With temperatures running so high, the incoming Biden administration now faces a serious challenge. Mr. Biden has vowed to return to negotiations with Iran, but he and his team cannot do much more than message through the media to Iran to stay patient until the inauguration on Jan. 20 — and to the Israelis to stop their campaign of sabotage.
Meanwhile, European countries that have diplomatic relations with Iran and are still parties to the nuclear agreement can help bridge the gap until the Biden inauguration. Britain, France and Germany should seek a swift convening of the commission that monitors implementation of the Iran nuclear agreement. Their foreign ministers should act even sooner and issue a statement condemning the assassination as illegal under international law and damaging to the cause of nonproliferation. A spokesperson for the European Union’s high representative for foreign and security policy has already described the killing as a “criminal act.”
For a variety of reasons, Iran’s nuclear program has been slow moving. It began in the 1950s with the gift of knowledge from the Eisenhower administration under the “Atoms for Peace” initiative. The Johnson administration gave Iran its first small nuclear research reactor a decade later.
In the more than 60 years since Iran’s nuclear efforts began, Israel, India, Pakistan and North Korea have all developed bombs. Iran has not. It still has only one functioning nuclear power plant.
It would be the ultimate tragedy if Israel’s aggression now led Iran to change its calculus and go for weapons. This could spark a nuclear arms race throughout the region and ensure that the Middle East remains dysfunctional, riven by sectarian and other conflicts, its peoples’ potential for productive work stymied and its youth vulnerable to recruitment by terrorists who have struck innocent people around the world."
Opinion | Why Was Iran’s Top Nuclear Scientist Killed?
"Supreme Court Takes Up Trump Plan to Exclude Unauthorized Immigrants in Redistricting
The administration’s efforts, which are subject to practical hurdles, would upset a constitutional consensus and could shift political power from Democratic states to Republican ones.
By Adam LiptakNov. 30, 2020Updated 10:05 a.m. ET
WASHINGTON — The Supreme Court will hear arguments on Monday on President Trump’s efforts, in the final days of his presidency, to exclude unauthorized immigrants from the calculations used to allocate seats in the House.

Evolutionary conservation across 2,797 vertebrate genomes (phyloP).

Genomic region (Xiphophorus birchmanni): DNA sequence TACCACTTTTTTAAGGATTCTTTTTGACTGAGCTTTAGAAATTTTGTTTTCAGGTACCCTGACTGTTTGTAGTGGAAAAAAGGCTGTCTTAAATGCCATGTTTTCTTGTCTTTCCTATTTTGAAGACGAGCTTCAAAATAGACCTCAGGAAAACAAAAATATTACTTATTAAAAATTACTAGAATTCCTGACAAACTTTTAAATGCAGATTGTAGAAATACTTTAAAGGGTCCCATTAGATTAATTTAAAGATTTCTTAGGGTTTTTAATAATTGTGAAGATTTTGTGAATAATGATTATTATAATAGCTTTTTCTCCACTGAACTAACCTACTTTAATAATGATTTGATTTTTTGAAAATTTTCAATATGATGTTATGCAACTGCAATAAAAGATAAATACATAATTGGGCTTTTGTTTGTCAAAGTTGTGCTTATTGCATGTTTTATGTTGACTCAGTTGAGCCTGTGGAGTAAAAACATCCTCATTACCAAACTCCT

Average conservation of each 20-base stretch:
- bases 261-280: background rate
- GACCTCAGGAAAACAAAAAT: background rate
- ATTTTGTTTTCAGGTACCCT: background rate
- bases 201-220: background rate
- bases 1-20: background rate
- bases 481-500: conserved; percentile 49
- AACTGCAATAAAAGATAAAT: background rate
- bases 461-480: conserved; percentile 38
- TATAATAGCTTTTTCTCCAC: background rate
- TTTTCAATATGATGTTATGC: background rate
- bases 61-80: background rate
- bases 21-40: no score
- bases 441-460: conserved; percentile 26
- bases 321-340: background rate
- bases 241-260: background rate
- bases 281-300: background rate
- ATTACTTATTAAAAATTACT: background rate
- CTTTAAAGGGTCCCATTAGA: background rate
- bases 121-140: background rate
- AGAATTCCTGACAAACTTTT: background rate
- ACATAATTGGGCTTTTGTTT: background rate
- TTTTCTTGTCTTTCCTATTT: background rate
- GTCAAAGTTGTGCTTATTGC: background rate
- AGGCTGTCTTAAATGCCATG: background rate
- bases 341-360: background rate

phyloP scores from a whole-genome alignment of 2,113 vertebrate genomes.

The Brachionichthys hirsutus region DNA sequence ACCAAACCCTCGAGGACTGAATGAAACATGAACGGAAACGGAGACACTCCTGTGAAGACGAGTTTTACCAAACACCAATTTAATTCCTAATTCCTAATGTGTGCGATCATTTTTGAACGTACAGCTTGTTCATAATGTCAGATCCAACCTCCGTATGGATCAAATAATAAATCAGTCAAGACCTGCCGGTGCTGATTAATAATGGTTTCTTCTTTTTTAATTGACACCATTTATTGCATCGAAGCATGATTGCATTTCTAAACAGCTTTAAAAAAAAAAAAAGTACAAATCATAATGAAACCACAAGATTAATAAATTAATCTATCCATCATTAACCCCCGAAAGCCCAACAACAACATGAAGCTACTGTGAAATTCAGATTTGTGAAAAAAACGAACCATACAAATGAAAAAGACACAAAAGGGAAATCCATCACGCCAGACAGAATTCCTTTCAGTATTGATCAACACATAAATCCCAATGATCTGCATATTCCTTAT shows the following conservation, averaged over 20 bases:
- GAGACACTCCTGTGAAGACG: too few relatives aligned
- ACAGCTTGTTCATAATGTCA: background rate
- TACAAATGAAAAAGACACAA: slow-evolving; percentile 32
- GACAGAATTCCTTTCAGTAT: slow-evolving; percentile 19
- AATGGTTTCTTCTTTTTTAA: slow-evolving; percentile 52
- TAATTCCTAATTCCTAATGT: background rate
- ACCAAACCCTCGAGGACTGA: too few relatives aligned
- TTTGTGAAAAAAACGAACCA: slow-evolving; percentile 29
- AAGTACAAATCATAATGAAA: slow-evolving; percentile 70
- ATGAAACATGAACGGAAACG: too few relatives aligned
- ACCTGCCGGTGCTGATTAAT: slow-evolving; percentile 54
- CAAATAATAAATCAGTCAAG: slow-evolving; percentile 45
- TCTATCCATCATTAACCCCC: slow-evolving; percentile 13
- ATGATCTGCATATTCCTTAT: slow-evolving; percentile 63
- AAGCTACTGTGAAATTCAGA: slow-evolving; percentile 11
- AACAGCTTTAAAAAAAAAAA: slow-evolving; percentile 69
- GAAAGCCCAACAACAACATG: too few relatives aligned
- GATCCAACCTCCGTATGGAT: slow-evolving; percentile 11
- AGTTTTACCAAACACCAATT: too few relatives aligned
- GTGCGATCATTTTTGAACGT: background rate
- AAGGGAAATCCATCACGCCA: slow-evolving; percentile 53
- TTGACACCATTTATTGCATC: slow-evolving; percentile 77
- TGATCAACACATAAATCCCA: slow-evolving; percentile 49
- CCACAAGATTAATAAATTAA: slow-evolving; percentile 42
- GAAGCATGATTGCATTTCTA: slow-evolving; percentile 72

If the court rules for the administration, it would upend the agreement that the census must count all residents, whatever their immigration status, and could shift political power from Democratic states to Republican ones.
But the case is riddled with practical complications. Census Bureau officials have said they cannot produce the required data until after Mr. Trump leaves office in January. Even if they do, it is not clear that congressional officials would accept what they may view as flawed calculations, and President-elect Joseph R. Biden Jr. may try to reverse course once he takes office, prompting further litigation.
The core question in the case — who counts for purposes of congressional reapportionment — is fundamental and largely untested.
The Constitution requires congressional districts to be apportioned “counting the whole number of persons in each state,” using information from the census. To that end, a federal law requires the president to send Congress a statement setting out the number of representatives to which each state is entitled after each decennial census. In the past, those statements have been based on a count of all residents.
In July, Mr. Trump issued a memorandum taking a new approach. “For the purpose of the reapportionment of representatives following the 2020 census,” the memo said, “it is the policy of the United States to exclude from the apportionment base aliens who are not in a lawful immigration status.”
“Current estimates suggest that one state is home to more than 2.2 million illegal aliens, constituting more than 6 percent of the state’s entire population,” the memo said, apparently referring to California. “Including these illegal aliens in the population of the state for the purpose of apportionment could result in the allocation of two or three more congressional seats than would otherwise be allocated.”